‘Dead’ suburban malls, with their existing infrastructure, offer a variety of opportunities for redevelopment into everything from housing to parks.
In an opinion piece in The New York Times, Alexandra Lange calls for a more creative approach to transforming dead malls, one that considers the mall’s roots as an indoor garden. “Some should be demolished and returned to nature, but more should be rethought from an ecological point of view. While malls are a wasteful use of land, replacement with new stand-alone buildings with space-hogging parking lots only compounds that wastefulness: Better to add (perimeter buildings, solar panels, trees) and to swap (markets for department stores, classrooms for boutiques).”
Malls represent heavy investments in infrastructure, construction materials and place making that should not be discarded. The popularity of dead malls as sites for Covid testing and eventually vaccinations underlines these essential qualities: Easy road access, unencumbered indoor space, instant name recognition.
Lange outlines the history of the American mall and its role in public life, then describes a series of mall redevelopment projects that have transformed suburban malls, drawing from “Case Studies in Retrofitting Suburbia” by June Williamson and Ellen Dunham-Jones. Some have been redeveloped into mixed-use projects with apartments, retail, and office space. Others have become civic centers, medical facilities, schools, or parks.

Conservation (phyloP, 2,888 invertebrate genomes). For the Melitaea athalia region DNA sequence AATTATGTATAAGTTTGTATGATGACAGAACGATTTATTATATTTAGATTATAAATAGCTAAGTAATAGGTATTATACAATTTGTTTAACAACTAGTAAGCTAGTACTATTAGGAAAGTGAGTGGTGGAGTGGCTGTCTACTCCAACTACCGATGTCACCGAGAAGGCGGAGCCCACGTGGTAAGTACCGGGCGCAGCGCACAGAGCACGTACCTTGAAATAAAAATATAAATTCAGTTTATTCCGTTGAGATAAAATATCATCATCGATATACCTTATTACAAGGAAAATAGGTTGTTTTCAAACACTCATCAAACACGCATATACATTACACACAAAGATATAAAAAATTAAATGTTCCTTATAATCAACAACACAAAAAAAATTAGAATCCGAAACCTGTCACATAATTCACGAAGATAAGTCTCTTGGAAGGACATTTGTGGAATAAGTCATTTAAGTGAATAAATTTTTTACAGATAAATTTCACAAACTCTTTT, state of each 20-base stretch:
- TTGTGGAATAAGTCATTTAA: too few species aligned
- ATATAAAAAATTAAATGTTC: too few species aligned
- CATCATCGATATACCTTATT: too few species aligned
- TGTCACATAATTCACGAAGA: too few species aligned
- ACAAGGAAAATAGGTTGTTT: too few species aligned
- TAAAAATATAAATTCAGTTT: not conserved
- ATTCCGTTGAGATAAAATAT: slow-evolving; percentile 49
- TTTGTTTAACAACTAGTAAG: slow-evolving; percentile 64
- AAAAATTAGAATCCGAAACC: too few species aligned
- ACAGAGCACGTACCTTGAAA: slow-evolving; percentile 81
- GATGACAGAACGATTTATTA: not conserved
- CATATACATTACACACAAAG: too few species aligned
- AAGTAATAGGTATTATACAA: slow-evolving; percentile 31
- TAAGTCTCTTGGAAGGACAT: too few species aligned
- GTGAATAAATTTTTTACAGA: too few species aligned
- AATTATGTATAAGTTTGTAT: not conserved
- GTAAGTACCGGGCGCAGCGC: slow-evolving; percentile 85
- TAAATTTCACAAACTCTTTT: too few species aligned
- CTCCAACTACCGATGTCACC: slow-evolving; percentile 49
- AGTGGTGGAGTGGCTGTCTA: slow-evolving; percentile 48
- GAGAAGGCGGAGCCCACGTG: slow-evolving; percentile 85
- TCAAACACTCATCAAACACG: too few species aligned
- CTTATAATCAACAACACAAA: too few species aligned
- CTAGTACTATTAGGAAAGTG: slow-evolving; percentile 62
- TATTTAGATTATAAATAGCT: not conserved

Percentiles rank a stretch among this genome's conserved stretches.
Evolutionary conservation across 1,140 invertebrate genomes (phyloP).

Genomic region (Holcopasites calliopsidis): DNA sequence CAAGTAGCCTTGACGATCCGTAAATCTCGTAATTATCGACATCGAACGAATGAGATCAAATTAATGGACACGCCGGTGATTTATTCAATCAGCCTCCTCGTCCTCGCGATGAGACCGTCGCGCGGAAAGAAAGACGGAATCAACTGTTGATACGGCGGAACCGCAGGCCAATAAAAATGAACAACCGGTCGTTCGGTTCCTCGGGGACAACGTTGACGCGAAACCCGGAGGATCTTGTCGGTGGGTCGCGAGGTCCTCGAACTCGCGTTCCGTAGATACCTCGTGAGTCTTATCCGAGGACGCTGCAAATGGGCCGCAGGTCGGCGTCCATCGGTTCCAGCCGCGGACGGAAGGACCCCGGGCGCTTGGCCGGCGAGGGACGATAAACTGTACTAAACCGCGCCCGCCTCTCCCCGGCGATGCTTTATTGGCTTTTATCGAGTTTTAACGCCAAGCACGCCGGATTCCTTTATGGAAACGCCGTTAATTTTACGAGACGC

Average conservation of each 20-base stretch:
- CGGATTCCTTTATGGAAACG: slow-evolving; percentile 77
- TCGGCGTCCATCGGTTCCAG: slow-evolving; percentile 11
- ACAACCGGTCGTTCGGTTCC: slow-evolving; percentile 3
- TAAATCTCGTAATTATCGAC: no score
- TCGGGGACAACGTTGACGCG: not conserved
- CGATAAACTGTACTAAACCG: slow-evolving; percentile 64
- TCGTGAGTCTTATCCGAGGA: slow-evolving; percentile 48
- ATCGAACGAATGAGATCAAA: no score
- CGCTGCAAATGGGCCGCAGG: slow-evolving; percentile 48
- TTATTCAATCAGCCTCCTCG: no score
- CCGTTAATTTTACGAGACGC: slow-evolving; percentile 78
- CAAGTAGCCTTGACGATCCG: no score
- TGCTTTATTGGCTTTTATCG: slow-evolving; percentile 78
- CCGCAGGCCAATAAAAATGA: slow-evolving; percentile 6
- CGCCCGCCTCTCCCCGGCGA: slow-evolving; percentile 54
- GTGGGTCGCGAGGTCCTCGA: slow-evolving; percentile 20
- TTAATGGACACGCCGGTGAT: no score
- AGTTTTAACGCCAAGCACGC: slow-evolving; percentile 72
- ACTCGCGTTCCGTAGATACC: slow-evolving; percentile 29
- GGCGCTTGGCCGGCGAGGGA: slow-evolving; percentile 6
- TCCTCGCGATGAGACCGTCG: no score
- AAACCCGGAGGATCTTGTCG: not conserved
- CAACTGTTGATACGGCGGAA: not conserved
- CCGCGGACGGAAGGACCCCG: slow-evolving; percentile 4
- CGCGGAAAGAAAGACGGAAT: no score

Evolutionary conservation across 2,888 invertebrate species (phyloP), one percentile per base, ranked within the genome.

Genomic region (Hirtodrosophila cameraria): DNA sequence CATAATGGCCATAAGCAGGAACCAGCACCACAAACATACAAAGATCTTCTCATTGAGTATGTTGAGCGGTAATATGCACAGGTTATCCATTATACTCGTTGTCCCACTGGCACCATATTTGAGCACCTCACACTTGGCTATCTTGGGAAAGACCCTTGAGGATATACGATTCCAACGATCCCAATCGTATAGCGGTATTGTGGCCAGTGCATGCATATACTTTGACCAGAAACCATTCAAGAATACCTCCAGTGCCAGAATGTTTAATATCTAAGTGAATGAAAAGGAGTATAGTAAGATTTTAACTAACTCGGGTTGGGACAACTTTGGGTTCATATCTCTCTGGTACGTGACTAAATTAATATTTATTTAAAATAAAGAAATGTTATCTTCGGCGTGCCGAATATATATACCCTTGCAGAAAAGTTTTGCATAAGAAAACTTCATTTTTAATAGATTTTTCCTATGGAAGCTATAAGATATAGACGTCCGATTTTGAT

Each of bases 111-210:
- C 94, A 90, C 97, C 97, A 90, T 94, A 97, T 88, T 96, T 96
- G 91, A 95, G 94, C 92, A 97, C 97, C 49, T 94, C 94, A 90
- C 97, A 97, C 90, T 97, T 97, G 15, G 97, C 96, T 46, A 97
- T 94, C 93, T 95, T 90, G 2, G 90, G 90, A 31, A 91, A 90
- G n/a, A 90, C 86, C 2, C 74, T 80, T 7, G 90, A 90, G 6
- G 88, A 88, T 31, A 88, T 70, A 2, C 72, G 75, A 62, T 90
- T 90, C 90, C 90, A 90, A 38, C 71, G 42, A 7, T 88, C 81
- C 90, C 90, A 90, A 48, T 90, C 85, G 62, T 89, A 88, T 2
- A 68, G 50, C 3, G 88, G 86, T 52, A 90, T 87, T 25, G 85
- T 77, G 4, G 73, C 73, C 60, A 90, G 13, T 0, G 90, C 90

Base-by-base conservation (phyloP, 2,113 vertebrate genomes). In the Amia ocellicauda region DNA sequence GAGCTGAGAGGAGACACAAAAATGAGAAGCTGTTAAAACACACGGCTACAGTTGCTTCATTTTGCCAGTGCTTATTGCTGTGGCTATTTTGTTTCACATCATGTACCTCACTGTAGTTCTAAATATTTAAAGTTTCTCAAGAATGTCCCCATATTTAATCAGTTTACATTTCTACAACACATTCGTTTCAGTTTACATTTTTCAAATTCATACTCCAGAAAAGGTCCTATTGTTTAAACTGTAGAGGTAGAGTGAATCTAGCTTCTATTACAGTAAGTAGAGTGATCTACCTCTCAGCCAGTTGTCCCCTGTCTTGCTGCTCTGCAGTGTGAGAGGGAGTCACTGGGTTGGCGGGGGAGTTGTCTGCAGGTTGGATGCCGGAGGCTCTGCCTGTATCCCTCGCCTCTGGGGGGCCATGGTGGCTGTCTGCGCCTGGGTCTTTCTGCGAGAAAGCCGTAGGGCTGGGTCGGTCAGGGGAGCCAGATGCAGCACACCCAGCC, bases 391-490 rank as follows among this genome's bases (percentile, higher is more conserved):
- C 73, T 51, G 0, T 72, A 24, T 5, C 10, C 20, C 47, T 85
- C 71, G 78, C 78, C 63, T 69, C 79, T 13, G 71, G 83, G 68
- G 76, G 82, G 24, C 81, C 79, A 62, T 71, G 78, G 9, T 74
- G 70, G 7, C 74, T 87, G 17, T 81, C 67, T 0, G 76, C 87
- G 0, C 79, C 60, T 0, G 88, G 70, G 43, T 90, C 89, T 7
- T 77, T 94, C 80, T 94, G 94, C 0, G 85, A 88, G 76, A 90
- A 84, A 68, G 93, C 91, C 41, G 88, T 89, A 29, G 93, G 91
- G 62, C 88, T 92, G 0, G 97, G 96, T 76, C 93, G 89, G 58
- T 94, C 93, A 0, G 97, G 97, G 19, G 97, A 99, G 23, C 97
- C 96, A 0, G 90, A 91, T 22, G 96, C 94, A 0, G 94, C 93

Lange acknowledges the problematic nature of privatizing green space. According to Lange, shopping malls have “historically cultivated specific audiences by virtue of their locations sometimes in segregated suburbs and, later, by codes of conduct designed to limit the impact of groups of teenagers.” However, the changes evident in many shopping centers that formerly catered to mainly white audiences signal that malls can successfully transform into diverse venues for shopping, entertainment, and community functions that serve immigrant communities.
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